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The Navy Responds
If you're joining the saga of the nuclear submarine waste protocol late, here's a quick summary: We got a call on our Navy exercises show from a former submariner who said that when he was in the Navy, they would dump radioactive waste into the ocean. This surprised us, so we dug around a bit, and eventually talked to someone who operated the nuclear systems aboard a nuclear sub in the 1990s. You can read about his experiences here. We ran all of this by the Navy and asked what they do with nuclear waste on nuclear subs.
It took a week and a half ("we place a very high premium on accuracy, which as you know, can be the enemy of timeliness"), but we finally have an answer.
The key section:
With respect to radioactivity, all solid low level radioactive waste is transferred from the nuclear powered warships (NPWs) to land facilities. Once there it is packaged in strong, tight containers, shielded as necessary, and shipped to burial sites licensed by the U.S. Nuclear Regulatory Commission or by a State under agreement with the Nuclear Regulatory Commission. This radioactive waste is not disposed of at sea.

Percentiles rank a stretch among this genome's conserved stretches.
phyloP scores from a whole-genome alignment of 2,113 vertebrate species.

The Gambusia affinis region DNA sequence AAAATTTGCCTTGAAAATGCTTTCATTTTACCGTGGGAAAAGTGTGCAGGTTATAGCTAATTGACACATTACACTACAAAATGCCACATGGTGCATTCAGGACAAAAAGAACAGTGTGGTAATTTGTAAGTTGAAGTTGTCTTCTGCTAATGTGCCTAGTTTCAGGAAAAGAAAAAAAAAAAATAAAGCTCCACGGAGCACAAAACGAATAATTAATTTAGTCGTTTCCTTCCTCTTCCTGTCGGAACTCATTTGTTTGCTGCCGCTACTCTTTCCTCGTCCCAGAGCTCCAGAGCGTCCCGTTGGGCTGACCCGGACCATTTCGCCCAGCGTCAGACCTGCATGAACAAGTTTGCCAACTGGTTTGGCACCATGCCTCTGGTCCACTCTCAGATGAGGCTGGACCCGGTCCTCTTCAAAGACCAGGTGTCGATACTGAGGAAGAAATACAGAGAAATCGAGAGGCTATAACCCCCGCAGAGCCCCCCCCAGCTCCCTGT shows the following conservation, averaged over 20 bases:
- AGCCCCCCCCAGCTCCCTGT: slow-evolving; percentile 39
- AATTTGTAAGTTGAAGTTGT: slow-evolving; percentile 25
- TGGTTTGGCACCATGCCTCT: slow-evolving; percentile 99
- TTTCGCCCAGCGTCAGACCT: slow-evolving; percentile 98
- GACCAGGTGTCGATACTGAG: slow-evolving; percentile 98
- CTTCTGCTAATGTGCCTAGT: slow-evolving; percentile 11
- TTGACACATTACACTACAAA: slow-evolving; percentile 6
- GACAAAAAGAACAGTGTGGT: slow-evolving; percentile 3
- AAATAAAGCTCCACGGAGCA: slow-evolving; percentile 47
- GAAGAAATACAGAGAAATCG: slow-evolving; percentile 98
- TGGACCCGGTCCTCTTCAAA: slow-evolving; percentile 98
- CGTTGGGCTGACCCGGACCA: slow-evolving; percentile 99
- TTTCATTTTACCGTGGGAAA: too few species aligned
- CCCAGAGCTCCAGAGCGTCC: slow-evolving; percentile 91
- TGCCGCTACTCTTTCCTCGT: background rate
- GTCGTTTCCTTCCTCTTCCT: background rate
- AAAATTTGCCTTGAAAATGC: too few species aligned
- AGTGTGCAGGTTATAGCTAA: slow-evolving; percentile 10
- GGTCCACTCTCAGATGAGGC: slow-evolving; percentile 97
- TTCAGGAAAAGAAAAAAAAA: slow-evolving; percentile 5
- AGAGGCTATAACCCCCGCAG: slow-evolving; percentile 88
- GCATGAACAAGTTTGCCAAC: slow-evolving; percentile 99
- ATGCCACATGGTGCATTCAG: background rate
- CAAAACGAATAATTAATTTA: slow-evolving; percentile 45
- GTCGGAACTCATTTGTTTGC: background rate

Low-level radioactive liquids incidental to the operation of NPWs are released at sea under strict controls. These liquids are extremely pure water with trace amounts of corrosion and wear products that are slightly radioactive. U.S. Navy policy prohibits discharge of these liquids from NPWs within 12 miles of shore. As a measure of how stringently the Navy’s policy is applied even on the high seas outside of 12 miles from shore, the entire fleet of U.S. NPWs collectively released less than 0.4 curie of long-lived gamma radioactivity in each year since 1973. Releases occur at different times of the year in the open sea at long distances from land in small amounts, and under rapid dispersal conditions due to wave action. This small amount of radioactivity is less than the naturally occurring radioactivity in a cube of seawater 100 yards on a side. For additional perspective, U.S. naval nuclear fuel is solid metal, designed to withstand battle shock, and completely retains fission products inside the fuel so that they are never released to the environment.
The policy of the U.S. Navy is to reduce to the minimum practicable the amounts of radioactivity released to the environment.
You can download the Navy's full response here.